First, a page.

Day 111: Yesterday I planted and watered a twenty-five foot by three foot row of forty-seven Excelsior foxgloves, just before they began to suffer horribly from being crammed in their seedling flat together for four long months. I have reached the end of the beginning up here. Everything to follow will be progress approaching a moving target, or it will be maintenance. Along with a perpendicular trench for ten delphinium and the parallel iris walk, the approach to the barn now has mild definition. The foxglove trench produced glass, rusted metals, and half a cubic yard of stone. It was given a hundred and sixty two kilograms of plastic bagged manure (where are you farmers?), as a bare minimum to keep the seedlings alive until more nourishment can be built in.
By the house I converted a weedy old herb section into a flower garden that contains Apricot Beauty foxgloves, two types of delphinium, deep red snapdragons and scabia, one Velvet Queen sunflower, and a border of lavender. The herbs for the time being are in box planters.
The river here needs serious attention, and August is the time to do it. Two trailer loads of river silt have already been relocated from the swimming hole to a fallow quadrant of the vegetable garden, and much more needs to be cleaned out: when added to the soil already in the garden, it makes for a velvety loam.
I am past the stage where madness and physical stamina was required to see past the vast impossibility of the vision.
Day 101: To persist with gardening is to finally get used to doing as you are told. If you have an extreme aversion to obedience, you likely won’t stick with gardening. I did not fence in my brassicas, as I’d been warned to do, only partly because I was overwhelmed with too much to do simultaneously. Partly. The other part of me wondered “who but someone trying to be hip would honestly choose to eat kale?” …and …”really? broccoli?”…but last night at 9:30 p.m. precisely, I met the likely foe (note this shot is of another of my visitors) that had two weeks ago “disappeared” my entire brassica section, the first night doing the vanishing act with all the cauliflower and broccoli, the second night, the relatively repulsive kale. Last night, what I surmise is a hare (too large for a rabbit, but the ears were too short for a hare), decided to first stare me down, then quite clearly befriend me. We spent about half an hour together, about four yards apart, the hare doing a little nibbling tour of the perimeter of my garden, me inching so close I couldn’t believe the hare’s decision to just keep a watchful eye on me and keep munching. Perhaps it was a form of thanks for all those yummy muffins I’d provided earlier. It was such a privileged experience to have, but today I will spend the time necessary to fence in the little kale stubs that remain.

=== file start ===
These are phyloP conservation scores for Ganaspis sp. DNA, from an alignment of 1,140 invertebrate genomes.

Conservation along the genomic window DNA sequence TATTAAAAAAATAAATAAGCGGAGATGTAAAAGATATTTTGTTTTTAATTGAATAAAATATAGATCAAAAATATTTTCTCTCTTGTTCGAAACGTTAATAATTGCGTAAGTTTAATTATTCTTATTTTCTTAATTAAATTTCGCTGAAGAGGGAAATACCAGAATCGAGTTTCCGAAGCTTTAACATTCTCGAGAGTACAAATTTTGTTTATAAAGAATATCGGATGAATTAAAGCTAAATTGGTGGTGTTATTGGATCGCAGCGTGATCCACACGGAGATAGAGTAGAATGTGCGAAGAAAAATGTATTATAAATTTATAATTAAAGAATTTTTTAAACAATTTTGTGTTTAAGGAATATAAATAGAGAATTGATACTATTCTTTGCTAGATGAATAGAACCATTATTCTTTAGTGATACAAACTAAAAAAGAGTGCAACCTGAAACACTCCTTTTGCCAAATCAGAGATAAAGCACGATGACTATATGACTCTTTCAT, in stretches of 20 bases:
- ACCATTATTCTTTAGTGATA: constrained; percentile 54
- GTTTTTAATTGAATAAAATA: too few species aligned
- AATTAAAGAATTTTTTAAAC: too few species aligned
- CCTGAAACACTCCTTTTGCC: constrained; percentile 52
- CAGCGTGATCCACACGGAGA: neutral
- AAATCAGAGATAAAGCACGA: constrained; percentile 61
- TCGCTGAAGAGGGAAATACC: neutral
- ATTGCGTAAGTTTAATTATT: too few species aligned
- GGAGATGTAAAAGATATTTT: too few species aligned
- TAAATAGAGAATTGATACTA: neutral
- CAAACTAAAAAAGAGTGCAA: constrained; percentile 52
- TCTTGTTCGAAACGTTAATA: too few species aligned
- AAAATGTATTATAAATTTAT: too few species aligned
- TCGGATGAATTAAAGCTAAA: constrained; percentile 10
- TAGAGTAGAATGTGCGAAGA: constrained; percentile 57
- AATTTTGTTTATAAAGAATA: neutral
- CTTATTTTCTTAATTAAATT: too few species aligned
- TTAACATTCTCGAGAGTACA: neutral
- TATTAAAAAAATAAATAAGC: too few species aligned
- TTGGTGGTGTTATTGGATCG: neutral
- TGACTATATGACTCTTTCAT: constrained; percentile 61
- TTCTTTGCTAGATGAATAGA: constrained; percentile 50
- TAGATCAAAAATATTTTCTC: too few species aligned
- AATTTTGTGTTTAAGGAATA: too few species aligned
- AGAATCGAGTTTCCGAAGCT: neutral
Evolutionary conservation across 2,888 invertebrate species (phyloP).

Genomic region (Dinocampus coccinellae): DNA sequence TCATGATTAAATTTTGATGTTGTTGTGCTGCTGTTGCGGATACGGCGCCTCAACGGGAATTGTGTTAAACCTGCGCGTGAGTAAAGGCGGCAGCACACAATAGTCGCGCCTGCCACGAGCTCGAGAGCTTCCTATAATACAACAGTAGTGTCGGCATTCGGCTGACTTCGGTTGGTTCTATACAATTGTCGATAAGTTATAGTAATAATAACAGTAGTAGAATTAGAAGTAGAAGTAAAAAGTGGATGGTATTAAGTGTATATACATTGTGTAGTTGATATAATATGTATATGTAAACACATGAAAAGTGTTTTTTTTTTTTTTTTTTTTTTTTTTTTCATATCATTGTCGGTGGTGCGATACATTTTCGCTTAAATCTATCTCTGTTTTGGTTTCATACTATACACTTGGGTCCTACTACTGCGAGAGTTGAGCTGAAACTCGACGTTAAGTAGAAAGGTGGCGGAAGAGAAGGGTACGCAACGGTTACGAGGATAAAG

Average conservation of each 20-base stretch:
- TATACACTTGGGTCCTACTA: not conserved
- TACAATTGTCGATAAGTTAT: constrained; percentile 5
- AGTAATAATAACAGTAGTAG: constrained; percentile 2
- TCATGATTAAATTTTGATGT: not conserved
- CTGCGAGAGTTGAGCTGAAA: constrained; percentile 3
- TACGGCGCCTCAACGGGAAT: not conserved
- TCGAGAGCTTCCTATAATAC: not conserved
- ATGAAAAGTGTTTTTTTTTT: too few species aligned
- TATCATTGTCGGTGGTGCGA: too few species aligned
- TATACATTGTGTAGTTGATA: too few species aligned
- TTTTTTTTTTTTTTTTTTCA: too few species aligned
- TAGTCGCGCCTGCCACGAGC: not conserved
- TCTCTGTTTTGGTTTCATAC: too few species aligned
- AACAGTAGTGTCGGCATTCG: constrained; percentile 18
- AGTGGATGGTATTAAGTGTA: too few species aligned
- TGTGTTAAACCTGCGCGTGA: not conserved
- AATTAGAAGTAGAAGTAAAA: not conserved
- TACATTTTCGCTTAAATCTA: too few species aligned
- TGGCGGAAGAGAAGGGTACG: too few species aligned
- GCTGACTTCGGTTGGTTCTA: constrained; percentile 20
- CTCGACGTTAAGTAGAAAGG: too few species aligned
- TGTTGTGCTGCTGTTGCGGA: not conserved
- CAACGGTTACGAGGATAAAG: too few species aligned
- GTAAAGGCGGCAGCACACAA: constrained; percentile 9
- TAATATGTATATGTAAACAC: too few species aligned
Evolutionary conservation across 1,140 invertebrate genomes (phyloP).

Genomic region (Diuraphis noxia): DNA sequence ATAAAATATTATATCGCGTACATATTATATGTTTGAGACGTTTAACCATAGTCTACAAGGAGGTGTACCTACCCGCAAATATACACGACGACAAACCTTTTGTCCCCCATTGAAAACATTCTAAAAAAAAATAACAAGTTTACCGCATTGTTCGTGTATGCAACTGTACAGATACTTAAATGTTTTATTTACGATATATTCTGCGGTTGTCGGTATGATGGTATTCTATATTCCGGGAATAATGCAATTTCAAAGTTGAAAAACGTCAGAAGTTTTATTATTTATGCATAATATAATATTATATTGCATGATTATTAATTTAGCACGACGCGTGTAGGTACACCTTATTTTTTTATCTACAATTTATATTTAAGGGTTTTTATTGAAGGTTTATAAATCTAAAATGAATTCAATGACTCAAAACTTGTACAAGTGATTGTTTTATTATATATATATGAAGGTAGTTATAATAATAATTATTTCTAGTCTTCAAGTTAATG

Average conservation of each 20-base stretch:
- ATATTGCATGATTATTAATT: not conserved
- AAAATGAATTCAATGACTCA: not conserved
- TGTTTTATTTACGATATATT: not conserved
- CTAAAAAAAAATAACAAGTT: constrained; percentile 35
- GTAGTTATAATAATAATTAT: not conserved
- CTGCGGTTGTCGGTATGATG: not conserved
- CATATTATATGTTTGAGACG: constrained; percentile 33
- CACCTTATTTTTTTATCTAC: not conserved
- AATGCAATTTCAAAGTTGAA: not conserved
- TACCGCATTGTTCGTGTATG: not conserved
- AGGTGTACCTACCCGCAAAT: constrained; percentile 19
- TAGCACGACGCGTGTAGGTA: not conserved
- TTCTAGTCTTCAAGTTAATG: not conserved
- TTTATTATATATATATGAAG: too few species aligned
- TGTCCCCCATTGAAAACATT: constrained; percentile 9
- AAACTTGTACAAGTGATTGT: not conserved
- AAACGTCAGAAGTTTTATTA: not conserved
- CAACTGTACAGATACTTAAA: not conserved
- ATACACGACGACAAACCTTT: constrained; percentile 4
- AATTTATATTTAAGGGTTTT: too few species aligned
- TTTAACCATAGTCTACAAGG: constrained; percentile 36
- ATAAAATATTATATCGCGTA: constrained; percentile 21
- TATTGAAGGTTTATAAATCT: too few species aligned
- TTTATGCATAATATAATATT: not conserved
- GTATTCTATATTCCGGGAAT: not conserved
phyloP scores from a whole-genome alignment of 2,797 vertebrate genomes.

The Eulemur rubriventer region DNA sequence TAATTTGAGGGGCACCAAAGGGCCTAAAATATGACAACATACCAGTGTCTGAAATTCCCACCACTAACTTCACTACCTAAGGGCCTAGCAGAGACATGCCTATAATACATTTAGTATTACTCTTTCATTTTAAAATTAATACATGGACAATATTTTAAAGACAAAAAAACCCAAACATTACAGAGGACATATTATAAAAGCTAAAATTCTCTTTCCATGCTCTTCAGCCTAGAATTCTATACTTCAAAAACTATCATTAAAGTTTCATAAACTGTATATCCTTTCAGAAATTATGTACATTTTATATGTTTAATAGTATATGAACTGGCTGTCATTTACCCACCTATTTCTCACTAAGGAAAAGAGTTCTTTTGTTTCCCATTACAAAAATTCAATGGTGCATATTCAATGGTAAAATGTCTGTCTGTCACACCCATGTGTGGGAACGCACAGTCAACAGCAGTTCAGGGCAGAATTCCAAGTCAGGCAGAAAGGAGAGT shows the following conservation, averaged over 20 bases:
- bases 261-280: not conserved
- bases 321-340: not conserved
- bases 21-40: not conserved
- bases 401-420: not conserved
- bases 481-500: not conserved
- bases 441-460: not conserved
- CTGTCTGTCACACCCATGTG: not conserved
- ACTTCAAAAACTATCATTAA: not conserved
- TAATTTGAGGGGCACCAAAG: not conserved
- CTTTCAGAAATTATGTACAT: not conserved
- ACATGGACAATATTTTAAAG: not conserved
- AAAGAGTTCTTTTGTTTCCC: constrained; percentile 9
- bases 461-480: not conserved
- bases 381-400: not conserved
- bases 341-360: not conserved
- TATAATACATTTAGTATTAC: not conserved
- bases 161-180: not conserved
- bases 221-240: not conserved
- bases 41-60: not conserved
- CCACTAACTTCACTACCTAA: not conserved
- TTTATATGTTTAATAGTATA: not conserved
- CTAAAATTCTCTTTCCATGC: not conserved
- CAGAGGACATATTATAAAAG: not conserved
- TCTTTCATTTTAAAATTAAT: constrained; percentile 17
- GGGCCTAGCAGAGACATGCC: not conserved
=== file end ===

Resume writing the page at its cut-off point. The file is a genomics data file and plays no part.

I am still working flat out every day, beginning my work at anywhere from 5:30 a.m. to 7 a.m., quitting sometime between 5 p.m. and 8 p.m. I have mastered the art of working through often intense heat, but am pretty surprised at how little one person can accomplish within a month and a half of full time landscaping and gardening. I estimate another five days of full time work before I’ll feel I can relax this schedule to let in some other parts of my life again, while still keeping things slowly progressing here. But in this month and a half, I have entirely altered my relationships with plants with the growing practice of obedience.